“It was pretty clear to me in the few years that I was getting myself back into playing that the things I wanted to play, all the pieces of music from that period of time were ones that really made my heart open again. I heard some of these on the radio at 3am in the morning and got out of bed and turned the laptop on to find the music. They had an impact because I’d closed myself off. I had been frustrated with the piano because I hadn’t found where I wanted to be with it.

“There is also a biographical aspect to the play list whether people realise it or not,” said Ruth.

Pieces from Rachmanioff and 18th century operatic composer Gluck give way on ‘Reconnection’ to tracks such as Vocalise by Astor Piazzolla the Argentine tango composer then to Phillip Glass who Ruth McGinley says she loves because there is no great structure to his work. It has a “vague quality, a darkness to it,” she told the ‘Journal’.

Ruth continued: “The second half of the album is definitely lighter. Pieces like the jazz standard ‘Embraceable You’ and ‘Clair de Lune’ just connect with people. They are famous because they are beautiful. ‘Somewhere Over the Rainbow’ is just full of meaning for me and finally ‘Smile’ is my personal favourite.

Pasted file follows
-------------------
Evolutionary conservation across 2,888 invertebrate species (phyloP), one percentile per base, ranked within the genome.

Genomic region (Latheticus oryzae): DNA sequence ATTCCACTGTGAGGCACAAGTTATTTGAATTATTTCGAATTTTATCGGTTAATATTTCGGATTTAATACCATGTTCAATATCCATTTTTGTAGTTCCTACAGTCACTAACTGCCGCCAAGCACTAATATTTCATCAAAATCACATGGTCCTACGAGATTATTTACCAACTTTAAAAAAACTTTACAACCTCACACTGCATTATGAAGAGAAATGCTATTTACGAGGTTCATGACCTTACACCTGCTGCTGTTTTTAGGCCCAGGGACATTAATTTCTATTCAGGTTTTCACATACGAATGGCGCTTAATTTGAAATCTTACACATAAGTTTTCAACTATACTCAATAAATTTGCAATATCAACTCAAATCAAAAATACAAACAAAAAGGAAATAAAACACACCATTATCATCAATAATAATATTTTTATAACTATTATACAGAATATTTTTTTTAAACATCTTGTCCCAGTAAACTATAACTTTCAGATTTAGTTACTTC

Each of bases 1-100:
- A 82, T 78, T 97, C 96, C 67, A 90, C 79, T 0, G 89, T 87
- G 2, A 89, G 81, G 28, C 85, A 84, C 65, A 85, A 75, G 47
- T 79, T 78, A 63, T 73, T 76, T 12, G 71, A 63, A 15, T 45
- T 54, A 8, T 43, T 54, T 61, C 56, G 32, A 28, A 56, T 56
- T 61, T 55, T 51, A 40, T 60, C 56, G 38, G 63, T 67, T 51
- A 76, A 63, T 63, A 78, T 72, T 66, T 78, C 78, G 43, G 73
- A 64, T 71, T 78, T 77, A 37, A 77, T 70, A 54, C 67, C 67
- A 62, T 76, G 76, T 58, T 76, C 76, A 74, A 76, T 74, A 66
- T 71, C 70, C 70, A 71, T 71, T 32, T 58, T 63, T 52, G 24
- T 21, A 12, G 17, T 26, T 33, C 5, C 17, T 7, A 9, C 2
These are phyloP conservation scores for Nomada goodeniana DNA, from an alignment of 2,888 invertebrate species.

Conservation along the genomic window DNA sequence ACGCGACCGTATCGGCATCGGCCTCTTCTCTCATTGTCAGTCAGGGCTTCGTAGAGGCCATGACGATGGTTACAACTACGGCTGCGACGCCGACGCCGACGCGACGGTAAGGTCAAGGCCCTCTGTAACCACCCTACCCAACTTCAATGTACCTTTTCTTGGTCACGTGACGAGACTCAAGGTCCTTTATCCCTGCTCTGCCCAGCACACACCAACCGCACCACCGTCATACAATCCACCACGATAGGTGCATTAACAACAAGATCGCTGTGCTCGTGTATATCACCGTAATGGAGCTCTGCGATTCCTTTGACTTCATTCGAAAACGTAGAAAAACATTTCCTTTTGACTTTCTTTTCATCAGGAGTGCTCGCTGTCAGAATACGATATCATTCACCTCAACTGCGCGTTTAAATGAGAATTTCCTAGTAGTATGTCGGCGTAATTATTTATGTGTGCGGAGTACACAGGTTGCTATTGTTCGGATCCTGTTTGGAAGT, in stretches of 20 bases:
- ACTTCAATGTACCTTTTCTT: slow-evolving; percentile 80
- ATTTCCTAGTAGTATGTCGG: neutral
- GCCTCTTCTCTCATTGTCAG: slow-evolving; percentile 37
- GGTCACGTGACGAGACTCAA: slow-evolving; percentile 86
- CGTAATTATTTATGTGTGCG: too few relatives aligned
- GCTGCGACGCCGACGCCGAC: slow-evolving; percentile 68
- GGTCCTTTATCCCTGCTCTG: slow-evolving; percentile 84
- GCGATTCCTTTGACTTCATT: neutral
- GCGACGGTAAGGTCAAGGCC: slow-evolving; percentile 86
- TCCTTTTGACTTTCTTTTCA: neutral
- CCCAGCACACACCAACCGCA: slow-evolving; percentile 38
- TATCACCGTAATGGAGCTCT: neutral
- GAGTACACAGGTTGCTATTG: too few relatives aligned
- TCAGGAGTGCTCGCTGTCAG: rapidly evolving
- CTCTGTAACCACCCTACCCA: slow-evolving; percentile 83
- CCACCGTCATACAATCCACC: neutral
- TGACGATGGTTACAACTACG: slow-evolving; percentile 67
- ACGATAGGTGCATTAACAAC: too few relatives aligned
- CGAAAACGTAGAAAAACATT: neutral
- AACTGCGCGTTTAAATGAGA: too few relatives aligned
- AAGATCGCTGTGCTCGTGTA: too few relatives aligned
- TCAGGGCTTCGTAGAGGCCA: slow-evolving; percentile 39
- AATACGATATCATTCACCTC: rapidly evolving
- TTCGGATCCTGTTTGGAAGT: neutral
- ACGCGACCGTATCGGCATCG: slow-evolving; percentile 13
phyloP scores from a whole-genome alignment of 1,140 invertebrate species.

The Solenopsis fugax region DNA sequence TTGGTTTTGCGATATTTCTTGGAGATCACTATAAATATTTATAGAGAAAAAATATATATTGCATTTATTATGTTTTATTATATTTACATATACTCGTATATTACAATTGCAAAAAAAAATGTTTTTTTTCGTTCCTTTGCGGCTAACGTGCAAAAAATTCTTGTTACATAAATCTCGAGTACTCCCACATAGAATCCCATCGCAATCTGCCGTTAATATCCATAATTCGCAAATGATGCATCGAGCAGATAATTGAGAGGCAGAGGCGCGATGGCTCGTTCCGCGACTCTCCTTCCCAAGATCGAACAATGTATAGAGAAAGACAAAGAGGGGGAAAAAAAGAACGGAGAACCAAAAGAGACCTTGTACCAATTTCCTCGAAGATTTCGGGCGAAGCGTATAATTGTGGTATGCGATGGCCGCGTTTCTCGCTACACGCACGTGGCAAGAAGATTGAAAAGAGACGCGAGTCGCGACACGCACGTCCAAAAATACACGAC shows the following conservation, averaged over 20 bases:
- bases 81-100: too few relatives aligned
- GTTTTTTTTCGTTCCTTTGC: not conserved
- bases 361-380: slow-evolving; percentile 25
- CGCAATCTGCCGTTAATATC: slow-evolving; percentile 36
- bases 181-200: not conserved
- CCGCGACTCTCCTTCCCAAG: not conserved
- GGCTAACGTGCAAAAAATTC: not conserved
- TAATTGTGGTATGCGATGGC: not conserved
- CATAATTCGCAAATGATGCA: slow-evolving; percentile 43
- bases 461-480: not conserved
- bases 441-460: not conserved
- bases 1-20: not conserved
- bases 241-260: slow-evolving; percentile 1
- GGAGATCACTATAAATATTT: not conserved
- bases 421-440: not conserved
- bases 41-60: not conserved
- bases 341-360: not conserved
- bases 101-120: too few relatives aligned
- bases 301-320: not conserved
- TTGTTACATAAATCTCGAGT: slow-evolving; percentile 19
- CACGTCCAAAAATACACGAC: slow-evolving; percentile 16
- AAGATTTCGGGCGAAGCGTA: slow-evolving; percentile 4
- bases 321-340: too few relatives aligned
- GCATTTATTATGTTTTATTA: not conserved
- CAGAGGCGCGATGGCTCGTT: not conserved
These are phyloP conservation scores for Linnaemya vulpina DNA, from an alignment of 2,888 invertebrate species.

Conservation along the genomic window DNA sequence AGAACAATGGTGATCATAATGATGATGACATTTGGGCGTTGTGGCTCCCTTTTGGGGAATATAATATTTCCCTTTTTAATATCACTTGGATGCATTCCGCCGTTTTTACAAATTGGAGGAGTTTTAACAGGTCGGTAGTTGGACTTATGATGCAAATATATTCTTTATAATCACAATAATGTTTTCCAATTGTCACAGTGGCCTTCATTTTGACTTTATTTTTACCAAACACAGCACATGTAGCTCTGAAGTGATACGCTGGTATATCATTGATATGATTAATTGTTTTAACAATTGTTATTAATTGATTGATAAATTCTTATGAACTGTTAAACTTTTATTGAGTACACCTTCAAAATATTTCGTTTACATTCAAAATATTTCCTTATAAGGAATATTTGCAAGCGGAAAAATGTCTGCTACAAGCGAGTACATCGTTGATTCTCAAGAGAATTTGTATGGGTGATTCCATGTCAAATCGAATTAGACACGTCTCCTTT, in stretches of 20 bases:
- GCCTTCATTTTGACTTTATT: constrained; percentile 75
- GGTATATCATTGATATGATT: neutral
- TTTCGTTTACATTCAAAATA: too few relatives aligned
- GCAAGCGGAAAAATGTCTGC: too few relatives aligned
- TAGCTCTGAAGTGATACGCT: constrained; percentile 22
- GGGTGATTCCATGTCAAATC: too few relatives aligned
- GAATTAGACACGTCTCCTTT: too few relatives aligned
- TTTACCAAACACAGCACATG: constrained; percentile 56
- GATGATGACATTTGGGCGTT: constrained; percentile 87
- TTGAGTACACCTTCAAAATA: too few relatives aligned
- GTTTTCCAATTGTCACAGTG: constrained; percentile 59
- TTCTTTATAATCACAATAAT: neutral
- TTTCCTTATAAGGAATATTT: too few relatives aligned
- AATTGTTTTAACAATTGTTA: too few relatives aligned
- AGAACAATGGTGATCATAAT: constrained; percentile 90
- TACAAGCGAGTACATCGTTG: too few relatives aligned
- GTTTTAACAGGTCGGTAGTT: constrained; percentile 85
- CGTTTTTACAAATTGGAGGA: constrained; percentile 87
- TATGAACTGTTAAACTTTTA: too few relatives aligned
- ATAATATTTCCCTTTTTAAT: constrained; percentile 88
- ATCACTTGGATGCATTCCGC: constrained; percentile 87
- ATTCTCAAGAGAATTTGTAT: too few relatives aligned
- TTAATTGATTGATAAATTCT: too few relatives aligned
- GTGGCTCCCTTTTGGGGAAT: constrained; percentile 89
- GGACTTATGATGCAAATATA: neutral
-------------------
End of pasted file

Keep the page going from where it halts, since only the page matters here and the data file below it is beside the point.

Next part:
“This is my not apologising for who I am. It’s a very truthful and it’s important for me for it to be an authentic album. It’s just important for me to look back and say ‘I am proud of that.’ And, I am very content with how it turned out.”

‘Reconnection’ is on the Lyte record label and can be bought directly from www.ruthmcginley.co.uk and also from ITunes, amazon, cool discs, Veritas, Above and Beyond the Warehouse as well as stores throughout the country.